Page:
We’ve seen an increasing number of email and telephone scammers purporting to be from ASIC or the ATO.
Please be wary of emails that do not end in official government addresses, e.g. @asic.gov.au or @ato.gov.au, or automated telephone calls claiming that the ATO will commence legal proceedings for tax evasion.
Business name renewal emails are being sent from fake ASIC email accounts, requesting payment for a business name renewal fee and personal information to renew a business name.
These emails often have a link that provides an invoice with fake payment details or infects your computer with malware if you click the link.
The scam email will look almost identical to a genuine ASIC business renewal email. However, it will not provide a business name and will not be from a genuine ASIC email address. A genuine ASIC email address will end in @asic.gov.au
Should you receive an email purporting to be from ASIC, but from an email address that does not end in @asic.gov.au, please do not click any links and delete it immediately.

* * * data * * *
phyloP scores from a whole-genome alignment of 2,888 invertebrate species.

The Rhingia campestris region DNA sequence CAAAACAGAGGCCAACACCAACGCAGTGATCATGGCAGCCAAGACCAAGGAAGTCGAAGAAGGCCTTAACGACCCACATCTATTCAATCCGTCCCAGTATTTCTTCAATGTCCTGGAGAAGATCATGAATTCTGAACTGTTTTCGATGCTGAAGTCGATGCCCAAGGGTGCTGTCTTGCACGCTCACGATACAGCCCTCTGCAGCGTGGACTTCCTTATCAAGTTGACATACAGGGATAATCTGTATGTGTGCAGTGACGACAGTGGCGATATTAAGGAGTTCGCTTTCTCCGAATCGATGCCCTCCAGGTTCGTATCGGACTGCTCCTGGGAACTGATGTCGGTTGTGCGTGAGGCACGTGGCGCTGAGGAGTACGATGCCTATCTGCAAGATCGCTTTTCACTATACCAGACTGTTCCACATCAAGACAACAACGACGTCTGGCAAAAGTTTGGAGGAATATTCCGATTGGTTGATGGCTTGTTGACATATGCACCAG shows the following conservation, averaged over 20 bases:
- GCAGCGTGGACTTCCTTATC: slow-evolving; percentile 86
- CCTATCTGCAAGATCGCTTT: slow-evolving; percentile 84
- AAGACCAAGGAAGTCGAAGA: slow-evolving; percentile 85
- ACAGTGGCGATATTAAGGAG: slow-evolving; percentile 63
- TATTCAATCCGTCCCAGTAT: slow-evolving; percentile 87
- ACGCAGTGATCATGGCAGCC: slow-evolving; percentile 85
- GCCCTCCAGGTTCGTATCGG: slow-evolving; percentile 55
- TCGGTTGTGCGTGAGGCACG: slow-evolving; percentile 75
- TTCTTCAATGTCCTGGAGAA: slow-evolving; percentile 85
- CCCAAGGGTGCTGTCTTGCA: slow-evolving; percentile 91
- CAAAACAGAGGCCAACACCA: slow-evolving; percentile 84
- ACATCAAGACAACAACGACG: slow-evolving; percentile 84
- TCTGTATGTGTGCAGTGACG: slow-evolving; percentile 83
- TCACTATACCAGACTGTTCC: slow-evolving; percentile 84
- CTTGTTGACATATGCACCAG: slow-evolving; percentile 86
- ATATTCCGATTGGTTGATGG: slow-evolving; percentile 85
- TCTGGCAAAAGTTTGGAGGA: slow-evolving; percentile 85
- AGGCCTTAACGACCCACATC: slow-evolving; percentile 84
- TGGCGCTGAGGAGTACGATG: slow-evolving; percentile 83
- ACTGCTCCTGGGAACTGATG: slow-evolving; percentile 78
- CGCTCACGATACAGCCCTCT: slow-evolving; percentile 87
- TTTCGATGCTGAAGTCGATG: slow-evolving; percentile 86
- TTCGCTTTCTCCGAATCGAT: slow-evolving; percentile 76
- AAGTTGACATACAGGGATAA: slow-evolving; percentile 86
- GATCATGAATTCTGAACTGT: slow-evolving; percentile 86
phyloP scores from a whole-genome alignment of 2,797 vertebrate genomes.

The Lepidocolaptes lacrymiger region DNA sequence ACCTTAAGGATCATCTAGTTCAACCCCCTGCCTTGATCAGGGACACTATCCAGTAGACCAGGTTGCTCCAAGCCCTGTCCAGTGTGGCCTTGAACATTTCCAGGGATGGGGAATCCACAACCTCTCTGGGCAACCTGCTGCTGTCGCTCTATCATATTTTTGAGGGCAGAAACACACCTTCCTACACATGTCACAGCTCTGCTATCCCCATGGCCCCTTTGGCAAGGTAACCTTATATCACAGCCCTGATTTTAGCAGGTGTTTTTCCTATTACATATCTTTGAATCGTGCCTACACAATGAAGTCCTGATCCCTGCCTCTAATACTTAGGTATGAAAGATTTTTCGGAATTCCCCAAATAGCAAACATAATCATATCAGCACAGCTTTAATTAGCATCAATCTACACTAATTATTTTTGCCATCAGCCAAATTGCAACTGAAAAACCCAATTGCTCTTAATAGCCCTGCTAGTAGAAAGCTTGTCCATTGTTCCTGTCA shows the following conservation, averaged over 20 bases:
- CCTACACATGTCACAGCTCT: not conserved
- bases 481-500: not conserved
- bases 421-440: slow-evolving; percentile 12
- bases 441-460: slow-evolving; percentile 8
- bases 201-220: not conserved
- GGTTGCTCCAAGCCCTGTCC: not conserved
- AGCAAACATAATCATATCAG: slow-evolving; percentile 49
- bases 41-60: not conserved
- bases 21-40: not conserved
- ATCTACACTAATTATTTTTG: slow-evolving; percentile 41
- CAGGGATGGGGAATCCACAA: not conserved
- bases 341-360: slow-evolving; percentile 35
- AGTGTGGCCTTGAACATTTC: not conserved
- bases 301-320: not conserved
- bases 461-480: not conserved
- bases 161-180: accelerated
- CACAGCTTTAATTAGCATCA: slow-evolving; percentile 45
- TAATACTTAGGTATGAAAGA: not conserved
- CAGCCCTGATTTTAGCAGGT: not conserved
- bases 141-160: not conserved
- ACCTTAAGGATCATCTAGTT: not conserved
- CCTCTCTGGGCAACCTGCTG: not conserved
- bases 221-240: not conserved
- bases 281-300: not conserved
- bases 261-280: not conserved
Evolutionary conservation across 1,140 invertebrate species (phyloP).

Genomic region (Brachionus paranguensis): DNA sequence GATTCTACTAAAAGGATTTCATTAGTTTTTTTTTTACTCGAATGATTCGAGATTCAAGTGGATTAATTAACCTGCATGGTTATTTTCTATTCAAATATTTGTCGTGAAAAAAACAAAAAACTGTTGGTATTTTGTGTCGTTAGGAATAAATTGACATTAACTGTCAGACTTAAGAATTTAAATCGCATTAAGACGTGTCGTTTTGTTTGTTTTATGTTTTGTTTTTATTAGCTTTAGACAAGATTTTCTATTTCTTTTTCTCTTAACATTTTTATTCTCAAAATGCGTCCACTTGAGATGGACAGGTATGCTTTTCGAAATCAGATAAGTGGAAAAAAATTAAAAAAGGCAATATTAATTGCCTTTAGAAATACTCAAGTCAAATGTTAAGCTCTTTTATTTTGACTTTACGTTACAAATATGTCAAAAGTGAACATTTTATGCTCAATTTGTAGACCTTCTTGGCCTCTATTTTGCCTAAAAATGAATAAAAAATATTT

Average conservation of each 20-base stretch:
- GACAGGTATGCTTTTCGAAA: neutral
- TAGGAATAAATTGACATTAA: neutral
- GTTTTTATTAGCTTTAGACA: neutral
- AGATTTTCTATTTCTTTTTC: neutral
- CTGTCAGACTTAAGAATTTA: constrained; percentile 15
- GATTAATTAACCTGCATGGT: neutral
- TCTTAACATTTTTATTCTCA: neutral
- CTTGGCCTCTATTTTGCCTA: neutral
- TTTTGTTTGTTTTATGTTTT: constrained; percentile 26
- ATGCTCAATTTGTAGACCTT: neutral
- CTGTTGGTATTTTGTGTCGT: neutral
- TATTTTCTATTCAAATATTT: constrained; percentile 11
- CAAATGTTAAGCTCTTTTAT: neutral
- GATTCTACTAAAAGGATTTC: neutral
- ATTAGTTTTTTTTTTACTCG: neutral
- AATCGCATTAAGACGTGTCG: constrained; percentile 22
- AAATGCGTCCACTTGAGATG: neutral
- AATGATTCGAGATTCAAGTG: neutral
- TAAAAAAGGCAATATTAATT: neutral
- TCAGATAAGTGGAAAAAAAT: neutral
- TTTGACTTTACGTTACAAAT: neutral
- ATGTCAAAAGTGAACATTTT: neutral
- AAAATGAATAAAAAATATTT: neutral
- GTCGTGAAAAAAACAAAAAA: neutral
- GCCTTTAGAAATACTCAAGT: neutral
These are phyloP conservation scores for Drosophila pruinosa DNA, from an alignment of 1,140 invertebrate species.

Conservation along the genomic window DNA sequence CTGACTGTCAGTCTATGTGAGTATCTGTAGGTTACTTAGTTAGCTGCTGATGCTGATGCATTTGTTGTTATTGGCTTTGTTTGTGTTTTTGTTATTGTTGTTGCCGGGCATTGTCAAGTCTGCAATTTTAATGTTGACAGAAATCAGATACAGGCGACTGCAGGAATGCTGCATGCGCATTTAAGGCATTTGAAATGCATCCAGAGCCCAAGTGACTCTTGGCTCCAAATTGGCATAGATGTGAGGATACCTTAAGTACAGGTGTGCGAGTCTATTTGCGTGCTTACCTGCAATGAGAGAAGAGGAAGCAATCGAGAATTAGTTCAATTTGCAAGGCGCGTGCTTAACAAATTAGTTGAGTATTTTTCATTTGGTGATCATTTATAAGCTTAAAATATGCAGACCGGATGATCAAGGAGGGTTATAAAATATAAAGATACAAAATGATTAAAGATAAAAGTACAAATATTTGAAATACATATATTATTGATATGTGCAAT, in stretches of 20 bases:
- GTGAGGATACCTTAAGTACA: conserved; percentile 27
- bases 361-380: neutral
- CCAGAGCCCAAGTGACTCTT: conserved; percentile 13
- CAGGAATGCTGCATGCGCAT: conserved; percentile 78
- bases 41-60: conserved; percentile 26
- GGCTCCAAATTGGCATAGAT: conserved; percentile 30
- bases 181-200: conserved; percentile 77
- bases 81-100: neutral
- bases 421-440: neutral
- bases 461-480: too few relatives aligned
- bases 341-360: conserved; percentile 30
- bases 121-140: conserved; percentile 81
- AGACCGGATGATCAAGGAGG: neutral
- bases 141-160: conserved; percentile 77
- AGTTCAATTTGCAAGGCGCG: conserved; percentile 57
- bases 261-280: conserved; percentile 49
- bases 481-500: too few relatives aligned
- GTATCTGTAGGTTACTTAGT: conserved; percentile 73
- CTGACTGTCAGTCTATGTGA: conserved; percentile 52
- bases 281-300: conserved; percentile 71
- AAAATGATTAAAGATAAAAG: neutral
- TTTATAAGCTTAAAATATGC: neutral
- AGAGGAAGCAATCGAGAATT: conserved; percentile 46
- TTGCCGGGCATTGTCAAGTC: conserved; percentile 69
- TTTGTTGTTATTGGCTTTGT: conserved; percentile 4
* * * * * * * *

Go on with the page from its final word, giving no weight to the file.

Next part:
If you are unsure as to whether the email is genuine, please forward the email to us and we can verify it for you.
Here is an example of a scam email from 10 July 2017.
Telephone scammers purporting to be from the ATO are using automated recordings to threaten people with court proceedings for tax evasion, leaving a telephone number to call to ‘sort things out’.
The ATO never uses automated recordings to contact clients. Should you receive a call like this, please hang up and do not call the number provided.
If you are ever contacted by someone purporting to be from the ATO regarding an outstanding debt or legal proceedings and are unsure if they are genuine, please contact us first to verify if you have any outstanding debt.
A genuine ATO representative will never:
- threaten you with immediate arrest
- ask you to pay money to receive a refund or payment from the ATO
- ask you to pay a debt via iTunes vouchers, or pre-paid credit card or store gift cards
- ask you to provide personal information, such as your tax file number (TFN) or credit card number, via email or SMS
- ask you to pay money into a personal bank account
- direct you to download files from the internet, or open attachments in unsolicited emails.
These are the surest signs of a scam.
Please contact us if you need to confirm any questionable emails, telephone calls, SMS or faxes purporting to be from ASIC or the ATO.
Further information from ASIC and the ATO on these scams can be found here:
Always, if in doubt please check with your accountant on +61 3 9066 0400